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I'm Rob Logan, Ph.D. senior staff U.S. National Library of Medicine for Donald Lindberg, M.D, the Director of the U.S. National Library of Medicine.
A decline in school sex education for teens paradoxically occurs at a time when new, tested programs that produce healthier outcomes as well as constructive Internet-based services are available, suggests a recent commentary in the Journal of the American Medical Association.
The commentary’s authors note health and sex education is declining in middle and high schools across the U.S. as limited resources are reallocated to support reading, writing, math, and science education.
While the authors support the latter investment, they note (and we quote) ‘these legitimate demands places substantial pressure on school hours and budgets, often at the expense of such areas as art and physical education as well as health education, which often includes sex education’ (end of quote).
The authors add 46 percent of male and 33 percent of female teens now report they received zero instruction about contraception before they were sexually active. The authors explain Oklahoma and Alabama do not require sex education in schools despite the fact these states have among the highest rates of teen pregnancy in the nation.
The authors note the absence or decline of school sex education for teenagers is distressing because of the current availability of new, evidence-based (or tested) programs that reduce teen pregnancy, delay the start of adolescent sexual activities, and increase contraception among sexually active teens.
The authors, from the University of New Mexico, note the Office of Adolescent Health (within the U.S. Department of Health and Human Services) now lists 31 programs developed for schools with evidence of successful teen outcomes. Buoyed by evidence of recent success, the authors add the Office of Adolescent Health added a special Teen Pregnancy Prevention Program that is designed for use in school-based sex education programs.
In addition to research based programs within classroom instruction, the authors note there is a significant opportunity to develop sex education programs for teens on the Internet. The authors explain recent surveys suggest 85 percent of Australian teens report the Internet is the most common source of sex education information.
Rather than lament the sex education misinformation about sexual activity on the Internet, the authors write (and we quote): ‘professional oversight may help direct teens to reputable, accurate sites. In addition ‘good’ sexual content may help to drown out ‘bad’ sexual content… In any event, sex education should not miss out on the worldwide move to use online systems to improve health’ (end of quote).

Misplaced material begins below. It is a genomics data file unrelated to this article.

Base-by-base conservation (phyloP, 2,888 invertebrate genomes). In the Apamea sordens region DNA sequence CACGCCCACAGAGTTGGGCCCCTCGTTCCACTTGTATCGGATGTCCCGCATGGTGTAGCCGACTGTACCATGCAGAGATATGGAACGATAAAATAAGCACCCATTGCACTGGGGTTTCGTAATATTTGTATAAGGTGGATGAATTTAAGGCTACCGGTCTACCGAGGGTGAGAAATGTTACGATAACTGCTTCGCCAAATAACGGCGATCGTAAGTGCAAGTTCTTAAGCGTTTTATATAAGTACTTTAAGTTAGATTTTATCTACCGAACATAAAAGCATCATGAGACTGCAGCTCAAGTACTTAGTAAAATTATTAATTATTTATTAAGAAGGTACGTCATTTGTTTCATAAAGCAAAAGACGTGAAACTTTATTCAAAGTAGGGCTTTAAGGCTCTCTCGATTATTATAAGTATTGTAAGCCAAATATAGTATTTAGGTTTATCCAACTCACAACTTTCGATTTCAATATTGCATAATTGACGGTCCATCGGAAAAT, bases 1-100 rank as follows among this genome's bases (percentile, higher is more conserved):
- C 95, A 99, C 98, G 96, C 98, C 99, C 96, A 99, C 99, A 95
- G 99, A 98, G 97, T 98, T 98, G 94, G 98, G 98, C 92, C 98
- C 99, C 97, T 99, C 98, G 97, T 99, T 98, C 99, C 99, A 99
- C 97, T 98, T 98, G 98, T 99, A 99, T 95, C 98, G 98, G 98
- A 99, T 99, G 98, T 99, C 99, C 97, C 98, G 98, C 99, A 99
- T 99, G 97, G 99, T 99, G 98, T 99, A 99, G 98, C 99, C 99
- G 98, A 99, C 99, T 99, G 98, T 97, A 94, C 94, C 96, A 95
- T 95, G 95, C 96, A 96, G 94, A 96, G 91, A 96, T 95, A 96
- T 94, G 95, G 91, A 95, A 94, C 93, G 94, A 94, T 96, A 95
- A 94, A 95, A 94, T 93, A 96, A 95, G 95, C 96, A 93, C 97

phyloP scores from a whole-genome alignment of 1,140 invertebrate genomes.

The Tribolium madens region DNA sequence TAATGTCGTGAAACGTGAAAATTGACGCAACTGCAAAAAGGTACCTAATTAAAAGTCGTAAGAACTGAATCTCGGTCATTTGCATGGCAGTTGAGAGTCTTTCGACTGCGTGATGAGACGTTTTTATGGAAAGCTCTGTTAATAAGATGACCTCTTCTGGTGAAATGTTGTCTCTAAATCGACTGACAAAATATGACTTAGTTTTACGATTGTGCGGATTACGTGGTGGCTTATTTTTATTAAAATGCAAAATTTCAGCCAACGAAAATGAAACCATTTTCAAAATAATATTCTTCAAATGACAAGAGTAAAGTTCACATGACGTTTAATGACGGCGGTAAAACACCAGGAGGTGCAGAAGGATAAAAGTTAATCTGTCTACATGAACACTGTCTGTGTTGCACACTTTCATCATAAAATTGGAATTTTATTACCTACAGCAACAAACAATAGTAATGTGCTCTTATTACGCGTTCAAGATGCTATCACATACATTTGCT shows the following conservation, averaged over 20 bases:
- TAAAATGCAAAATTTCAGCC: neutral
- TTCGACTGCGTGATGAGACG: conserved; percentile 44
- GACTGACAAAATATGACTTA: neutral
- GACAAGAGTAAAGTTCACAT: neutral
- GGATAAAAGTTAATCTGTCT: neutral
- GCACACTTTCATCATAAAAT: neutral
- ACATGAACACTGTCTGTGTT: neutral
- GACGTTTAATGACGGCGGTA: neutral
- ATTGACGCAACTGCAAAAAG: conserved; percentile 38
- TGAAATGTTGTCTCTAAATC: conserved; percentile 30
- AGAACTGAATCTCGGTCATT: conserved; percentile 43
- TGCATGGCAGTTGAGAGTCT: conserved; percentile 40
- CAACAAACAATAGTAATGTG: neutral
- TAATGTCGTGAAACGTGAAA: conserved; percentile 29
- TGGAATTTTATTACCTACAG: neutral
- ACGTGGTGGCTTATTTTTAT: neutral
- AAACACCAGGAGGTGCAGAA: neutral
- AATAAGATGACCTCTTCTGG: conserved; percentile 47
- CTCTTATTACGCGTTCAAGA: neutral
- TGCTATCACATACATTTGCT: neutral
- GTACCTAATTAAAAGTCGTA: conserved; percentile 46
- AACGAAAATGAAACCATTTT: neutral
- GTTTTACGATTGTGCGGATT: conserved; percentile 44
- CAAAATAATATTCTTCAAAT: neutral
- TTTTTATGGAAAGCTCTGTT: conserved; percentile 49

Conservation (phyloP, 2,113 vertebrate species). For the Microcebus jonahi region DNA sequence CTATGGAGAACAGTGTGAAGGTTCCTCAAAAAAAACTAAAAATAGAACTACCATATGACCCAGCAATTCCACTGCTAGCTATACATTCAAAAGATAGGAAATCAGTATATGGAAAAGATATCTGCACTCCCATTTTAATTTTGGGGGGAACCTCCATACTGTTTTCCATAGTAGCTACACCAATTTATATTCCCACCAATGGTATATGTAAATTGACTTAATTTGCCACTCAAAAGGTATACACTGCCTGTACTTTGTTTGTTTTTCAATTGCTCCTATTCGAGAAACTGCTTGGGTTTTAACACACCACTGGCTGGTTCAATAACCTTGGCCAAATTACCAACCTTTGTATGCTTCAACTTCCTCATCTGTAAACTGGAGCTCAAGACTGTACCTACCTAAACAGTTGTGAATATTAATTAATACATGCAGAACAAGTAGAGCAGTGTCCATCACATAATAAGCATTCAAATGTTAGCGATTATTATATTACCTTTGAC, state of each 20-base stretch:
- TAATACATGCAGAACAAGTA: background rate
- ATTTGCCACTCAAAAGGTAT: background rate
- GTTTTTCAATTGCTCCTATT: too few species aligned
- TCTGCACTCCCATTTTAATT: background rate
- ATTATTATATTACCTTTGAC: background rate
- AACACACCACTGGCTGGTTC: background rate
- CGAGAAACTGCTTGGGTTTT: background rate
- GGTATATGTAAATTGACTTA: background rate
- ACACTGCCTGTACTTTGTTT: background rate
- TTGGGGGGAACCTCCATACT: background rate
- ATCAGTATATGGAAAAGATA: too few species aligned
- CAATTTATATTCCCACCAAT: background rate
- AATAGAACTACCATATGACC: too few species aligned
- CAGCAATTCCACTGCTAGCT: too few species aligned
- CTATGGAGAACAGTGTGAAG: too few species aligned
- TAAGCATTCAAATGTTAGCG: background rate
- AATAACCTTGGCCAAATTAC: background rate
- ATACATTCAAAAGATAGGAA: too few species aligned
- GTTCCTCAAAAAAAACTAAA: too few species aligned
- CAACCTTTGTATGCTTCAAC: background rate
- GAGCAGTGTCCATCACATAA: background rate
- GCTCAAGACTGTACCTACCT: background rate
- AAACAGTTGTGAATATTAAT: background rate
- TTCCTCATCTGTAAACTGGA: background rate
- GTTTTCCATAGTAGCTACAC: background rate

The authors note some constructive, popular websites such as StayTeen.org, Bedsider.org, Go Ask Alice, and Scarleteen, provide sex education information that is designed to be accurate, appealing, and relevant for teens.
The authors add the states of California, New Mexico, and North Carolina recently set up digital services where teens can text sex-related questions, which the authors find is more likely to attract teen audiences.
To improve existing efforts, the authors encourage the development of evidence-based websites that teach teens some of the key skills to reduce sexual risks, such as improving partner negotiating skills, and encouraging a strong sense of teen agency and self-efficacy.
The authors also encourage websites that are presented in the voice and tone of teens that additionally provide accurate, and well-researched sex education information. The authors imply where there are web-based efforts to provide sex education in teen voice, and websites that provide evidence-based constructive information, these assets rarely are combined.
The authors ask (and we quote): ‘why not encourage development of responsible, relevant sex information that would appeal to teens and be easy to use?’ (end of quote).
The authors note a combination of online materials and social media (and we quote) ‘could help fill in the gaps in sex education and support for many young people’ (end of quote).
Meanwhile, MedlinePlus.gov’s teen sexual health health topic page is designed to provide evidence-based sex educational information for teens as well as their parents, guardians, or advisors.
A sex education website especially designed for teens (from the American College of Obstetricians and Gynecologists) is available in the ‘overviews’ section of MedlinePlus.gov’s teen sexual health health topic page. A website from the American Academy of Pediatrics about understanding teenage sexuality (that is more designed for parental and adult use) also is available in the ‘overviews’ section of MedlinePlus.gov’s teen sexual health health topic page.
Another website from the American Academy of Pediatrics, that helps teens resist sexual pressure, also is available in the ‘related issues’ section of MedlinePlus.gov’s teen sexual health health topic page.
MedlinePlus.gov’s teen sexual health health topic page additionally provides links to the latest pertinent journal research articles, which are available in the ‘journal articles’ section. Links to clinical trials that may be occurring in your area are available in the ‘clinical trials’ section. You can sign up to receive updates about teen sexual health as they become available on MedlinePlus.gov.
To find MedlinePlus.gov’s teen sexual health health topic page type ‘teen sexual health’ in the search box on MedlinePlus.gov’s home page, then, click on ‘Teen sexual health (National Library of Medicine).’ MedlinePlus.gov also has a comprehensive health topic page on teenage pregnancy.
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